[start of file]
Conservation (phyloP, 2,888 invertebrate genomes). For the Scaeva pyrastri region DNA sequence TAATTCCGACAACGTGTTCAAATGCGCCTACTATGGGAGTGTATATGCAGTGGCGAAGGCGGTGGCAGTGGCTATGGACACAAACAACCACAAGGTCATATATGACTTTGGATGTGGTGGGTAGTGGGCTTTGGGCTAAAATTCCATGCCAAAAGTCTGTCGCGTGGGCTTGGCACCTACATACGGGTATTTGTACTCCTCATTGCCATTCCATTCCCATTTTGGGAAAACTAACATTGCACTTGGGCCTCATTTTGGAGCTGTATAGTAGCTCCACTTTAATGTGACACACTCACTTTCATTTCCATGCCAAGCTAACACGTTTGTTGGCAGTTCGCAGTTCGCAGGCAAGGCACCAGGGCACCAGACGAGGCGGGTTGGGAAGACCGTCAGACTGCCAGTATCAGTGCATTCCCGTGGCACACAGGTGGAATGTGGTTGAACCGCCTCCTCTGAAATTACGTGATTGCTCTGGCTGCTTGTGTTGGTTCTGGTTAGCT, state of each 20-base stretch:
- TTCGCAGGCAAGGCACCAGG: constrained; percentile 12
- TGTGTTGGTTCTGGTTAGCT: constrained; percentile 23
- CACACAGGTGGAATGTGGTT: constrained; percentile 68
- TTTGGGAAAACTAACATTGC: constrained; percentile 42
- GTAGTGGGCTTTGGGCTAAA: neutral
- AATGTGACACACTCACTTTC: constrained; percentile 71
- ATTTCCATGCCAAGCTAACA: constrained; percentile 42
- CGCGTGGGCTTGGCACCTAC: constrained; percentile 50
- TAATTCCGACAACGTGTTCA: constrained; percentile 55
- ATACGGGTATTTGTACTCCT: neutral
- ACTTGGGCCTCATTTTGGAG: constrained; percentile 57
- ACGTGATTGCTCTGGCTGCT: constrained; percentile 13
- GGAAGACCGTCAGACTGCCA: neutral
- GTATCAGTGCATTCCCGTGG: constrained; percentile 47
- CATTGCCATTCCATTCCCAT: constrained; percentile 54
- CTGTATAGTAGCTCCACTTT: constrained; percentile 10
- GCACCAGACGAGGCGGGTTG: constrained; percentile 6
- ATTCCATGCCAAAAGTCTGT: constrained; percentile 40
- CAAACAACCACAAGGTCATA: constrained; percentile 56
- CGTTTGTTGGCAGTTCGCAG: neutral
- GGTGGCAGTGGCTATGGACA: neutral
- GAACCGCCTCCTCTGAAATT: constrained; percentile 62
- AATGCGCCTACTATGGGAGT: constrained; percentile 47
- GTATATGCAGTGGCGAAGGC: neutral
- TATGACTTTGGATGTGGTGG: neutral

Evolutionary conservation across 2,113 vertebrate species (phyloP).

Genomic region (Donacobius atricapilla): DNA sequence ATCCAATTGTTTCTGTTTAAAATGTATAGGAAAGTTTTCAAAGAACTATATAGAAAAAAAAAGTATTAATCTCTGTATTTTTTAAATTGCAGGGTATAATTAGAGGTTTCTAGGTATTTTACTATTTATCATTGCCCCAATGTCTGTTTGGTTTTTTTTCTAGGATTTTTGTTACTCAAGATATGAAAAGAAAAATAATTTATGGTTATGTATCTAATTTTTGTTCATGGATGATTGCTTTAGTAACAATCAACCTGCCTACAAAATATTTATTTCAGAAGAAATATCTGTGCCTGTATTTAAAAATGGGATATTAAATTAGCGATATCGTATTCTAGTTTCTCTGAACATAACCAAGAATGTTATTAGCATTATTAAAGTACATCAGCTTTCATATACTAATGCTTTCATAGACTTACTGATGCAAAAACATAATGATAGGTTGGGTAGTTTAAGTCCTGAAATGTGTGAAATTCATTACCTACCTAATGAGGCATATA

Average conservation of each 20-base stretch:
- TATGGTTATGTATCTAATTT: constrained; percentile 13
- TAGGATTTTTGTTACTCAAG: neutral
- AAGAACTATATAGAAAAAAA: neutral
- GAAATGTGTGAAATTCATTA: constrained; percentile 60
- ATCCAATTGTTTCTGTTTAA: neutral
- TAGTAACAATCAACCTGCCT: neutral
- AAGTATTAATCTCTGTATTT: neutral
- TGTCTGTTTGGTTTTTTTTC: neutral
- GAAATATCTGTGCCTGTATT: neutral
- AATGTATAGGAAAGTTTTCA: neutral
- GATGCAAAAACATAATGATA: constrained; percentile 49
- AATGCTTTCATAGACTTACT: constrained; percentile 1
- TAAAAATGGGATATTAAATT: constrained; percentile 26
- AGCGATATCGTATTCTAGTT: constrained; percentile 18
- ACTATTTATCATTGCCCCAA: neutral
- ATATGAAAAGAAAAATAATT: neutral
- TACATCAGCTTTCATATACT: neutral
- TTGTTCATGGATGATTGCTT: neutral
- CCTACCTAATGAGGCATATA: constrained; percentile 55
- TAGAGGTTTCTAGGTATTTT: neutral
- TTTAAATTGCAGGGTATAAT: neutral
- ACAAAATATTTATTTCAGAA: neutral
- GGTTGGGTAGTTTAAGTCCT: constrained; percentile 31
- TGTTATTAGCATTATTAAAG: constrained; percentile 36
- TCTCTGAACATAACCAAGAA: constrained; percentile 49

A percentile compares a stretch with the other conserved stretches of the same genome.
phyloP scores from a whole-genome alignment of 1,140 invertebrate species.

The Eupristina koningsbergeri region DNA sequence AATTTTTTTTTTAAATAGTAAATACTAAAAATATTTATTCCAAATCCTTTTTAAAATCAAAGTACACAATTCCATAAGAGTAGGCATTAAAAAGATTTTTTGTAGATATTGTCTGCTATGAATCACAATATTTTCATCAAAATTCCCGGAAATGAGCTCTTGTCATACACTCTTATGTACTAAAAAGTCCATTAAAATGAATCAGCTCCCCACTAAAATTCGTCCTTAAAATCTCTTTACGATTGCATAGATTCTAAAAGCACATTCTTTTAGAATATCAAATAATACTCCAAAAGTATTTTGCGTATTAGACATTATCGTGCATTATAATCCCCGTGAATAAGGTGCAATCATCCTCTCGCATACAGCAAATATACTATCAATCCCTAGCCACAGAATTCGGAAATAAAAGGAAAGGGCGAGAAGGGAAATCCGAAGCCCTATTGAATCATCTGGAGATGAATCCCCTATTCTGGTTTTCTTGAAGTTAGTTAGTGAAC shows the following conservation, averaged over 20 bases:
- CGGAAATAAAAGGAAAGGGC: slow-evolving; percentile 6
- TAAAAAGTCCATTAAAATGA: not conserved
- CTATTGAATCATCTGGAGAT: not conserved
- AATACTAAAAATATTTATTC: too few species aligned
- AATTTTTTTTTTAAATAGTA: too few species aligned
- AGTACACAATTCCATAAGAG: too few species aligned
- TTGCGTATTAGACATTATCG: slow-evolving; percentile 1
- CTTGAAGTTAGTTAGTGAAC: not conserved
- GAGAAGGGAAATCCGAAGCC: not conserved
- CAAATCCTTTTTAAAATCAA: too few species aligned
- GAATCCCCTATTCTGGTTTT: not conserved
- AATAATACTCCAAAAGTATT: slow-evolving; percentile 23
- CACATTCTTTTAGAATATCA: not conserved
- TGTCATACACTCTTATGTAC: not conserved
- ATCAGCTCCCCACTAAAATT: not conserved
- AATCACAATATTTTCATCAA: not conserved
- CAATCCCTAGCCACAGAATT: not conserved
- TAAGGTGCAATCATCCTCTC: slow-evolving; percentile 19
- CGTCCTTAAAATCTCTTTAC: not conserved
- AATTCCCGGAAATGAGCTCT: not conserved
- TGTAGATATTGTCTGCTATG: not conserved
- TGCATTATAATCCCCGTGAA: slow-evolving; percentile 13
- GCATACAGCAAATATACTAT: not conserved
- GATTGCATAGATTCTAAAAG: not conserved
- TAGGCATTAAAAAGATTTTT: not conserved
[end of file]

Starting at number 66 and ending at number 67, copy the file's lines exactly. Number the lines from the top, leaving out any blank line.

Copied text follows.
- GAGAAGGGAAATCCGAAGCC: not conserved
- CAAATCCTTTTTAAAATCAA: too few species aligned